A 32-year-old woman with sickle cell trait diagnosed on electrophoresis with confirmed sickling phenomenon (on sodium metabisulfite preparation) presented in January 2003 with accelerated hypertension, neuroretinopathy, and CKD stage V. She was initiated on regular hemodialysis. Her pretransplant journey of 1 year was complicated with recurrent pulmonary edema due to breakthrough accelerated hypertension, acute pancreatitis, and tubercular osteomyelitis. Kidney biopsy could not be done to establish the cause of CKD as patient had bilateral small kidneys. The cause appeared to be unrelated to sickle cell trait because of absence of prior episodes of sickling crisis or hematuria and presence of malignant hypertension, all uncommon features in sickle cell trait. She underwent renal transplantation from an HLA mismatched 36-year-old live kidney donor. Triple drug immunosuppression with cyclosporine (8 mg/kg), prednisolone (0.5 mg/kg), and azathioprine (2 mg/kg) was used along with induction therapy with basiliximab (20 mg on day 1 and day 4 of renal transplant). Her preoperative serum creatinine was 6.2 mg/dl. There was brisk post-transplant diuresis (10.5 l on first day and 6.5 l on the second day) and serum creatinine normalized by second day (1.1 mg/dl) as expected in a live renal transplant. She was noted to have spontaneous closure of AV fistula (on day 1) with accelerated hypertension which was controlled with nifedipine, clonidine, and atenolol. On day 5, there was a rise in serum creatinine to 2 mg/dl from a base line of 1 mg/dl, which increased rapidly to 3.8 mg/dl by day 7. However, her urine output remained above 3 L /day and blood pressure was normal (140/80 mmHg) on three drugs. There was no graft tenderness. Investigations showed leukocytosis (WBC count >13500/cu.mm) with near normal hematocrit (PCV 36%) and normal liver function tests (total bilirubin, 1 mg/dl; SGOT, 26 u/ml; SGPT, 32 U/l; serum proteins, 6.2 gm/dl; and albumin, 3.5 gm/dl). Urinalysis was unremarkable with insignificant proteinuria (330 mg/d). Ultrasonogram of graft was normal and radionuclide study of graft showed mild reduction of perfusion with prolonged parenchymal transit. Cyclosporine C2 level (fluorescence polarization immunoassay) on day 7 was 1932 μg/l (target, 1700 μg/l). Graft biopsy done on day 10 showed 15 glomeruli (two viable) with necrosed surrounding tubules, patchy inflammatory infiltrates, and no arteritis [Figure 1a and b]. No renal medullary tissue was seen in the biopsy sample. Acute patchy cortical necrosis was diagnosed and possibility of renal graft rejection or thrombotic microangiopathy as possible alternative diagnosis excluded. Cyclosporine was stopped and mycophenolate mofetil (MMF) substituted for azathioprine. The renal function showed an improving trend (s. creatinine, 3 mg/dl). After 4 days, she developed severe pancytopenia (WBC count, 1000/cu.mm; platelet count, 30 000/cu.mm; and Hb, 7.5 gm/dl). MMF was discontinued and supportive therapy for anemia/leucopenia was given with granulocyte colony stimulating factor, antibiotics, and blood transfusion. Later, sirolimus, MMF, and azathioprine were tried one after the other as second agent but were unsuccessful because of recurrence of leucopenia with each of them. Hence, patient was continued only on high dose of prednisolone 40 mg/day till 6 weeks when her serum creatinine stabilized at 2.2 mg/dl. She was restarted on low-dose cyclosporine (2 mg/kg/day) which was well tolerated, serum creatinine remaining stable. She was discharged from hospital after 7 weeks post-transplant on prednisolone 30 mg/day and cyclosporine 50 mg twice daily (2 mg/kg/day) with serum creatinine 2.2 mg/dl and Hb 9.9 gm/dl. At 72 months follow-up, she is doing well (serum creatinine, 1.2 mg/dl; Hb, 11.5 gm/dl; and leukocyte count, 10 200/cu.mm) and is on low-dose immunosuppression (prednisolone, 7.5 mg/day and cyclosporine, 1.5 mg/kg/day).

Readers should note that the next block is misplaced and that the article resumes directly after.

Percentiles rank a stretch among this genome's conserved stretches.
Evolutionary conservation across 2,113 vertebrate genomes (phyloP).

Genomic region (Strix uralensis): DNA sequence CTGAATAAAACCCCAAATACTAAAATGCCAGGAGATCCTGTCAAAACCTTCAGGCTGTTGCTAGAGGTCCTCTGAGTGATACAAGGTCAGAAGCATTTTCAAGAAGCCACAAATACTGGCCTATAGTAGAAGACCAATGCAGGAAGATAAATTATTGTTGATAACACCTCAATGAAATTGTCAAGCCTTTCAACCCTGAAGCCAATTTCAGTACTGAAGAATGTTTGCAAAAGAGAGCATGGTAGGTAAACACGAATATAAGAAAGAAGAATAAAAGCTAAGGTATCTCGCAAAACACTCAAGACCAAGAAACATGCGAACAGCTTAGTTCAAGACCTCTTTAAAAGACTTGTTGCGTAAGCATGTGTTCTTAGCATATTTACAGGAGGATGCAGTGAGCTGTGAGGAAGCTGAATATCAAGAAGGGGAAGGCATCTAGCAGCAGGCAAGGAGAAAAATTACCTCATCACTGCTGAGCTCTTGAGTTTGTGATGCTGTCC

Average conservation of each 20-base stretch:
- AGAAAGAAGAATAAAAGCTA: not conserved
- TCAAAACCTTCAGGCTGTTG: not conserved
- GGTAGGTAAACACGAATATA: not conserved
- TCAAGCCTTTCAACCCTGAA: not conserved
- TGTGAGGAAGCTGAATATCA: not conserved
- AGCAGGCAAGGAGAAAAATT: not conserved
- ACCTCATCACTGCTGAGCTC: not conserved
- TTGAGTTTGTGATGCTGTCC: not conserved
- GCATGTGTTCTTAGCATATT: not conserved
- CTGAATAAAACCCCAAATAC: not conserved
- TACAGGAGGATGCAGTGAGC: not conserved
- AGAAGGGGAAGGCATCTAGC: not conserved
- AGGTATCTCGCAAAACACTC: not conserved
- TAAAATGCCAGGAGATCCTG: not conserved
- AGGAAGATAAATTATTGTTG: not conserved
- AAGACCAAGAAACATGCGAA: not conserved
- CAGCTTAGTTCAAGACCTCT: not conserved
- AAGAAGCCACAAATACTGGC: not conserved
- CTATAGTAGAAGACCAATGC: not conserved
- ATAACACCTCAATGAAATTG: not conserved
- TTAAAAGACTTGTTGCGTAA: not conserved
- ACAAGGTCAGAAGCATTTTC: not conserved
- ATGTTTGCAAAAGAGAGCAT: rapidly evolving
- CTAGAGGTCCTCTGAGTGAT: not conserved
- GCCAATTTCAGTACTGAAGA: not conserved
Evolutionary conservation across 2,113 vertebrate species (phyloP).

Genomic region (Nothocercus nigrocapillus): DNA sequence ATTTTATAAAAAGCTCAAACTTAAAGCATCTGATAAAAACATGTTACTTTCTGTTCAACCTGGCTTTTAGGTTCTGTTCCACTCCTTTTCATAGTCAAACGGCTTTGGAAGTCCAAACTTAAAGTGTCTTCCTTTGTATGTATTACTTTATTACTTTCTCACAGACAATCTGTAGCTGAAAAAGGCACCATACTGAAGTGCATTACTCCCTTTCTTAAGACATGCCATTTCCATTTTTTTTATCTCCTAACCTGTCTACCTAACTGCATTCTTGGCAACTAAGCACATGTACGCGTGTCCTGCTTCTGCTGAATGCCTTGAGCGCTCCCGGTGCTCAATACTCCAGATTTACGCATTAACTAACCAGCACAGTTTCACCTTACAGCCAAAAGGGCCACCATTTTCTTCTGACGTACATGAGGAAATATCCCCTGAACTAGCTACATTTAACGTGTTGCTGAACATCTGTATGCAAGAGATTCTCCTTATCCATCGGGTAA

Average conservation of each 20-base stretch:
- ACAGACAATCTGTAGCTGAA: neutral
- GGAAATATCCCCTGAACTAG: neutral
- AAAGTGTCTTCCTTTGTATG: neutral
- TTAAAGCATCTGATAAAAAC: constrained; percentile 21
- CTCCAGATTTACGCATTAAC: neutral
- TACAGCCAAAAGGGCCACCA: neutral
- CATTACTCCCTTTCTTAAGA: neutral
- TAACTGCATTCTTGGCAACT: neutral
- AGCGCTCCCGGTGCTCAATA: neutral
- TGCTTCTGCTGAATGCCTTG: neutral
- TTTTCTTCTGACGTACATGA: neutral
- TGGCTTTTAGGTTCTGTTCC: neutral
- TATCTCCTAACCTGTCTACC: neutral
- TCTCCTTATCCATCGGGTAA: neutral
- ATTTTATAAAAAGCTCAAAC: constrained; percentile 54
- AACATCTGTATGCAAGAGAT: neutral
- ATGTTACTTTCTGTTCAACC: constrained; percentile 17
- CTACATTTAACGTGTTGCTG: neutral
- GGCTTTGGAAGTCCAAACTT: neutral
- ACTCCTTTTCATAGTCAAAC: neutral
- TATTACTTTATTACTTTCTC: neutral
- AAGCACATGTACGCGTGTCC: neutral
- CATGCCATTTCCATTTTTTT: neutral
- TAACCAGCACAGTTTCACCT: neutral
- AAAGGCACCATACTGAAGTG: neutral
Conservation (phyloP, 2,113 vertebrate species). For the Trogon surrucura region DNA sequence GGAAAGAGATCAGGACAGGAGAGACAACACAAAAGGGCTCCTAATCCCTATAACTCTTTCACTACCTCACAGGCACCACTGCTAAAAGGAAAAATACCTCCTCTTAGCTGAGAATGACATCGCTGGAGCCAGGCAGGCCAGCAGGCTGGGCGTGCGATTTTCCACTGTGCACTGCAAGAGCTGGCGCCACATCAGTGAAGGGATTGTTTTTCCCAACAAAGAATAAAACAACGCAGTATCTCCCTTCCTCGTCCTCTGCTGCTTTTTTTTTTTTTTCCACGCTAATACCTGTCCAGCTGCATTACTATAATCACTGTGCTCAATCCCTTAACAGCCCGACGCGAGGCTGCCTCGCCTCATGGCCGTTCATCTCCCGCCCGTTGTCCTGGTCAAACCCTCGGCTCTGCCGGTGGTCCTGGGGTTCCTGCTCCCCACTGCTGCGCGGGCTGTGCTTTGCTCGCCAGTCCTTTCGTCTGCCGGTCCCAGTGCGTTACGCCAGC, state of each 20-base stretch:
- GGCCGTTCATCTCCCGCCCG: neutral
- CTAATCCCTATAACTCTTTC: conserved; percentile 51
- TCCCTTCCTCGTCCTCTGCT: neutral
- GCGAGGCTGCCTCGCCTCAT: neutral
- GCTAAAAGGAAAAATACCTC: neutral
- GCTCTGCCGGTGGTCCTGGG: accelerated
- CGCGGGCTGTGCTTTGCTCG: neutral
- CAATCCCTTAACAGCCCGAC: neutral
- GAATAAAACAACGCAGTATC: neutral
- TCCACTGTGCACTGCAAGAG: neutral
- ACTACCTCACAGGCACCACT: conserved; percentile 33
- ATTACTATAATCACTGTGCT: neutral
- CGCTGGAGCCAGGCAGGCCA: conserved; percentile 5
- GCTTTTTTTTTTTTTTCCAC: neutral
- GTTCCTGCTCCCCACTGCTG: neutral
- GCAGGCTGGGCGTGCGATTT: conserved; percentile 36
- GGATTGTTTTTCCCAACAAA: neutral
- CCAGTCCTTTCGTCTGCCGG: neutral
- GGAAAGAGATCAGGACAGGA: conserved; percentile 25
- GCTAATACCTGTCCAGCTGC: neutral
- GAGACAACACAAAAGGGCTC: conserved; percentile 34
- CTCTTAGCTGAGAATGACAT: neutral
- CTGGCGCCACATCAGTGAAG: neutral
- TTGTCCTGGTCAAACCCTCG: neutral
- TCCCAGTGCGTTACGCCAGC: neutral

Figure 1